What are the lessons for today? Did NATO’s intervention in the Balkans work?

Interview with Gerald Knaus, Chairman of the European Stability Initiative (ESI), Berlin

The Interview was conducted by Editor-in-Chief Hartmut Bühl

“The promise that Western Balkan countries may one day join the EU and partake in its promise of prosperity and democratic stability is central to peace in the region.”

Gerald Knaus (right) and Hartmut Bühl met for their conversation in Berlin, June 2018 (Photo: G. Knaus)

The European: Mr Knaus, there is an ongoing war in Eastern Ukraine. Syria is in flames. Libya a collapsed state. There are frozen conflicts throughout Eastern Europe, from Moldova to the Caucasus. And yet, the Western Balkans, which saw four wars in the 1990s with millions of people displaced and hundreds of thousands killed, are peaceful. Can NATO claim credit for this? And what does it tell us about the future of intervention?

Gerald Knaus: Intervention can work because it did, in the Balkans in the 1990s. It can lay the foundation for lasting peace. We saw this in Western Europe after 1945 and again in the Balkans after 1999. The fact that the Balkans have been at peace for more than two decades is remarkable. The fact that FYROM (Former Yugoslavian Republic of Macedonia) is likely to join NATO soon, after finding a difficult compromise on a complex dispute with its Greek neighbour, is striking.

The European: For what reasons did NATO succeed better in the Balkans than elsewhere where it deployed troops?

Gerald Knaus: We can distinguish three phases. In 1995, NATO’s military intervention tipped the military balance after the three-year war in Bosnia and Herzegovina. US diplomacy then exploited this to negotiate what was essentially a ceasefire. The deployment of 60,000 IFOR troops in 1996 was initially designed to police this cease-fire for one year. As US president Clinton explained at the time, the mission of US troops was to monitor a “zone of separation” between two hostile entities in Bosnia and Herzegovina, each of which kept its independent army. It was to create “breathing room” for the US to arm one of these armies. After the Kosovo war in 1999 and the fall of Serbian president Slobodan Milošević after protests in Belgrade in 2000, ambitions grew dramatically. The goal became creating a united Bosnian army, a joint intelligence service, and to make the zone of separation inside Bosnia invisible in daily life. This succeeded remarkably well. Finally, following its Thessaloniki summit in summer 2003, the EU made an attractive offer to Balkan elites: to transform the political culture of the region by breaking with the nationalism of the past so that their societies might enjoy peace and prosperity as future members of a united Europe.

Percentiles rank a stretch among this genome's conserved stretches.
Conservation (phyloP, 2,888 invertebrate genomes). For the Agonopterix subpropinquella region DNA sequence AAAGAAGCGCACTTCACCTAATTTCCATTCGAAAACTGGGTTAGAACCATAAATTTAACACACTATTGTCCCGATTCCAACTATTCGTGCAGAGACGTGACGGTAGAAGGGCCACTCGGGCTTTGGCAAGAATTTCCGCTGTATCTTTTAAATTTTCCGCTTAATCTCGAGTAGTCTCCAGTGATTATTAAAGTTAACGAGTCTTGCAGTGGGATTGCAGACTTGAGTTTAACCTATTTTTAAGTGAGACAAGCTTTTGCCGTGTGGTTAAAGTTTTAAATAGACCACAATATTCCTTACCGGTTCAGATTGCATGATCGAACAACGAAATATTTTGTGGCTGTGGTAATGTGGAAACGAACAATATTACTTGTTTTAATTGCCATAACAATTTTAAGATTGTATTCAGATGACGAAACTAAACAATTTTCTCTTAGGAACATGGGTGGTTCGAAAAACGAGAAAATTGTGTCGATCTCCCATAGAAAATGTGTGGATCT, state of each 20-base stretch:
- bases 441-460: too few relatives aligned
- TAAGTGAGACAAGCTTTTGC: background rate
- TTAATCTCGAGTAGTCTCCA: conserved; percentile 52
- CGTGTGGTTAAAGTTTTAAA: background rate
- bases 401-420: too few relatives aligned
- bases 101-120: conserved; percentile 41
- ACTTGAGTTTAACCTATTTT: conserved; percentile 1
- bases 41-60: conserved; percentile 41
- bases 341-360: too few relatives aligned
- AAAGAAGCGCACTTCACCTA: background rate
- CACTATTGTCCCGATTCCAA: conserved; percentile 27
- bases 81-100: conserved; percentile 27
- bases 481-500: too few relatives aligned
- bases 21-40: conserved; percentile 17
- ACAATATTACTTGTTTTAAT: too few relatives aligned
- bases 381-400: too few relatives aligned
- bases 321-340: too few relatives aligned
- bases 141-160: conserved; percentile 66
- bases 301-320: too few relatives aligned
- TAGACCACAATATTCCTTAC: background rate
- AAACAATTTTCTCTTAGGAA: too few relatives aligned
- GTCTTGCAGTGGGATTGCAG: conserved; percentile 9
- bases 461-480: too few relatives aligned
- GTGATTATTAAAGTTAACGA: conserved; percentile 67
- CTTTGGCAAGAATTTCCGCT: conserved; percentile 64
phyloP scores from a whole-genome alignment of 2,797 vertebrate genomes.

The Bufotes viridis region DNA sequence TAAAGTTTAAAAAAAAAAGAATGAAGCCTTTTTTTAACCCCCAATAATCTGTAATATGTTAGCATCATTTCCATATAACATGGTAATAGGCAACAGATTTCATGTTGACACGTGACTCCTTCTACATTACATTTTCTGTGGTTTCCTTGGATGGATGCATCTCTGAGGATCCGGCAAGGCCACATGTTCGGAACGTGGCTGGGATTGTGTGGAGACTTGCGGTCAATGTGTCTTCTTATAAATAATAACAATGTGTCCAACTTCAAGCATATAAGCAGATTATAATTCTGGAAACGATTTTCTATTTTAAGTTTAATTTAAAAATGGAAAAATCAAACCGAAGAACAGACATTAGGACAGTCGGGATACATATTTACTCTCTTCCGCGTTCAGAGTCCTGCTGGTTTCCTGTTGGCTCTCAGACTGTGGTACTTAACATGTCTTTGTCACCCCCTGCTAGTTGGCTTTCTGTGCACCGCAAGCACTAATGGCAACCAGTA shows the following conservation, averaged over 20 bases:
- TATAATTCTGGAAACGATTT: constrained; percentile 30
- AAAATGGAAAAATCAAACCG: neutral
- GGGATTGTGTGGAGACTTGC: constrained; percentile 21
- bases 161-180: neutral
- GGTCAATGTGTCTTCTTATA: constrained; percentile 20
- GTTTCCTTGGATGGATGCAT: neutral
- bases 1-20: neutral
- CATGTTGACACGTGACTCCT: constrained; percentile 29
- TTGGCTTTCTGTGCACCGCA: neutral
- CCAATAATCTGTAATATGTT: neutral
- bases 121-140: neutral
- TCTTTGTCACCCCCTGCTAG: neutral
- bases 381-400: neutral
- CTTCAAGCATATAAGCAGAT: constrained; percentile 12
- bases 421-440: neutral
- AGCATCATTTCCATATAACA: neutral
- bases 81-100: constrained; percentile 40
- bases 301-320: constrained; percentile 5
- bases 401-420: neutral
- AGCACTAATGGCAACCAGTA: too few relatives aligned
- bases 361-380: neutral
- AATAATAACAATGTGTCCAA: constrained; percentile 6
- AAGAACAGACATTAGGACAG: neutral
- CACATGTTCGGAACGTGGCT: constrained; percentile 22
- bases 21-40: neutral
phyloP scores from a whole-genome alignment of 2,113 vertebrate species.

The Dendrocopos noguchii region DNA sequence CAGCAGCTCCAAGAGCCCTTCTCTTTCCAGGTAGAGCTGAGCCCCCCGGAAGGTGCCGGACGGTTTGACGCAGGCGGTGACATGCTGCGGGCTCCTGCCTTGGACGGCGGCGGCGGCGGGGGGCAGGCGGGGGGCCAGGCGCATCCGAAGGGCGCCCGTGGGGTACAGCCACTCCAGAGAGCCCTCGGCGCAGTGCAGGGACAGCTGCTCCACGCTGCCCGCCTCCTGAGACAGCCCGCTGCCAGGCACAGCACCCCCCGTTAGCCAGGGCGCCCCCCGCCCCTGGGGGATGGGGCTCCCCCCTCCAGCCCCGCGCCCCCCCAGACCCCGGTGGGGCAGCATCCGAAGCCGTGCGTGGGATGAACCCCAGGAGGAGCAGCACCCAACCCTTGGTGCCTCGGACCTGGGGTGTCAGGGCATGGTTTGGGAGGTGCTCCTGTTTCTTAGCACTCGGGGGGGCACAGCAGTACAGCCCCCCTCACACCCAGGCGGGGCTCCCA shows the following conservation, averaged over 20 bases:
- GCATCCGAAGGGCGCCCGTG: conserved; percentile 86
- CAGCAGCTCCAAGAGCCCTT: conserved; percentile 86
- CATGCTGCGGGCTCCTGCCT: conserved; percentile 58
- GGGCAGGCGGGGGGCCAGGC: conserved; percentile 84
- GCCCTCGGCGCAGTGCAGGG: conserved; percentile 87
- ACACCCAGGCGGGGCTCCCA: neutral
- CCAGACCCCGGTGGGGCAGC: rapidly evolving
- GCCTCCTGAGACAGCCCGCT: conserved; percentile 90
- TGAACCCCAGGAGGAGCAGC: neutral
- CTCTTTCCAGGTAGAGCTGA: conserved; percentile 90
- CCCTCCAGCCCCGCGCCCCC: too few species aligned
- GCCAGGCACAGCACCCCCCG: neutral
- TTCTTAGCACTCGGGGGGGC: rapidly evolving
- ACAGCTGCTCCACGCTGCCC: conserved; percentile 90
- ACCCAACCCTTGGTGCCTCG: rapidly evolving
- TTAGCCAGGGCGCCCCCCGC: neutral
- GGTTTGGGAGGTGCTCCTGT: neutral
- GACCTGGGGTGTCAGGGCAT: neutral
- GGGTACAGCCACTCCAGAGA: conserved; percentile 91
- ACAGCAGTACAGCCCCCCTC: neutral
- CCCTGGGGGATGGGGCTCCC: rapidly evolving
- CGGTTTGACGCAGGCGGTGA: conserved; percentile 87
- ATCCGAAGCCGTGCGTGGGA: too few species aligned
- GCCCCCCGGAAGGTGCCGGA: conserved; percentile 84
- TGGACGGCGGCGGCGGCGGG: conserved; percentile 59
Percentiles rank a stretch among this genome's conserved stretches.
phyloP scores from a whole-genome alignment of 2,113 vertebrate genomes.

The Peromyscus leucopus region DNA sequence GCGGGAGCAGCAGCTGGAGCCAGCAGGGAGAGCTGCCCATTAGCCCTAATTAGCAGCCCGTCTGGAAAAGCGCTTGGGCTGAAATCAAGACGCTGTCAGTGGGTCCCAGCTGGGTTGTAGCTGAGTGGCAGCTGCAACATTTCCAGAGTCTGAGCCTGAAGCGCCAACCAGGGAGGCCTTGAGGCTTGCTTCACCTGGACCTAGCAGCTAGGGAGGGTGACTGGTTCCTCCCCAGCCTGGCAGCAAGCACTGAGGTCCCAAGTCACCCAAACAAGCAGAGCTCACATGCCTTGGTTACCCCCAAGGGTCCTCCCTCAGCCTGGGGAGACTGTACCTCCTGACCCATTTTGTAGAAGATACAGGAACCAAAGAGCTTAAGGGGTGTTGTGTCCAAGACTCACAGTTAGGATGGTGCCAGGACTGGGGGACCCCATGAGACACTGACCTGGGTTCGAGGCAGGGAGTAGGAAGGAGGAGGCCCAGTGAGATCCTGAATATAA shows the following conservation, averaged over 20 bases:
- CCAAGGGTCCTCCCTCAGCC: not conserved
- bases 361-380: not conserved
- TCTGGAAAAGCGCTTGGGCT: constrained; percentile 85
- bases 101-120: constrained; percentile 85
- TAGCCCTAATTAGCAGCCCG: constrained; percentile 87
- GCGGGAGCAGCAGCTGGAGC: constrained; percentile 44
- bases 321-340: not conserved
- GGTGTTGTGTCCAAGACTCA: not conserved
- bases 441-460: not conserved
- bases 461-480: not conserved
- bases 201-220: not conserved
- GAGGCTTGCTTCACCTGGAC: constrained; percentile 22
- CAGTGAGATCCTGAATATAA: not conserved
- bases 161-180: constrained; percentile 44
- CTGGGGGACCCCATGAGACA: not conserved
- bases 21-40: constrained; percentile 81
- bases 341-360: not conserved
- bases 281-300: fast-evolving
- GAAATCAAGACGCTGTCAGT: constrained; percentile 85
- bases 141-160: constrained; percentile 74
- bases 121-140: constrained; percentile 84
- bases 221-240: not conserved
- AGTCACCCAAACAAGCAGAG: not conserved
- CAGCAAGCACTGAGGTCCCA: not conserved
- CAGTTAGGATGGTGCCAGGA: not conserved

The European: You write in your book1 that the many counter- insurgency campaigns, “nation building under fire”, and military occupation are bad. How then did NATO succeed in ending the fighting in the Balkans?

Gerald Knaus: Historian David Edelstein, who studied twenty- six military occupations from 1815 onwards around the world, found that only seven succeeded. We must add Bosnia and Kosovo to that short list. However, NATO never attempted nation-building under fire in the Balkans. NATO deployed its large missions – IFOR, SFOR, KFOR – only after diplomats had already negotiated peace agreements with all the key powers on the ground. Richard Holbrook wrote in his remarkable book “To Win a War” that “in any case, we would not deploy American or other NATO troops absent ironclad guarantees from all three parties concerning their safety, access and authority.” This meant that NATO was highly risk averse. At the same time, NATO did not withdraw prematurely: IFOR gave way to SFOR, which remained in Bosnia until 2004, and KFOR is still in Kosovo.

The European: Did the diplomats who negotiated peace with the politicians responsible for the war and ethnic cleansing set aside moral principles to get to peace?

Gerald Knaus: The Dayton Peace Agreement recognised the reality of the balance of power in 1995. However, it did not accept the legitimacy of ethnic cleansing. The right to return of people and property was a core principle at Dayton. In 1995, this looked like an impossible promise. Right after the war I personally witnessed a lot of violence against returnees. However, the international community never gave up on the idea of returns and allied itself with the hundreds of thousands of displaced Bosnians who felt entitled to their homes. Restitution laws were passed in 1998. After 2000, all two hundred thousand property claims were resolved in four years. If you visit the city of Doboj in the Serb entity of Bosnia and Herzegovina today, you will hear the call to prayer from a reconstructed minaret and see a large number of Bosniak Muslims who returned to their villages.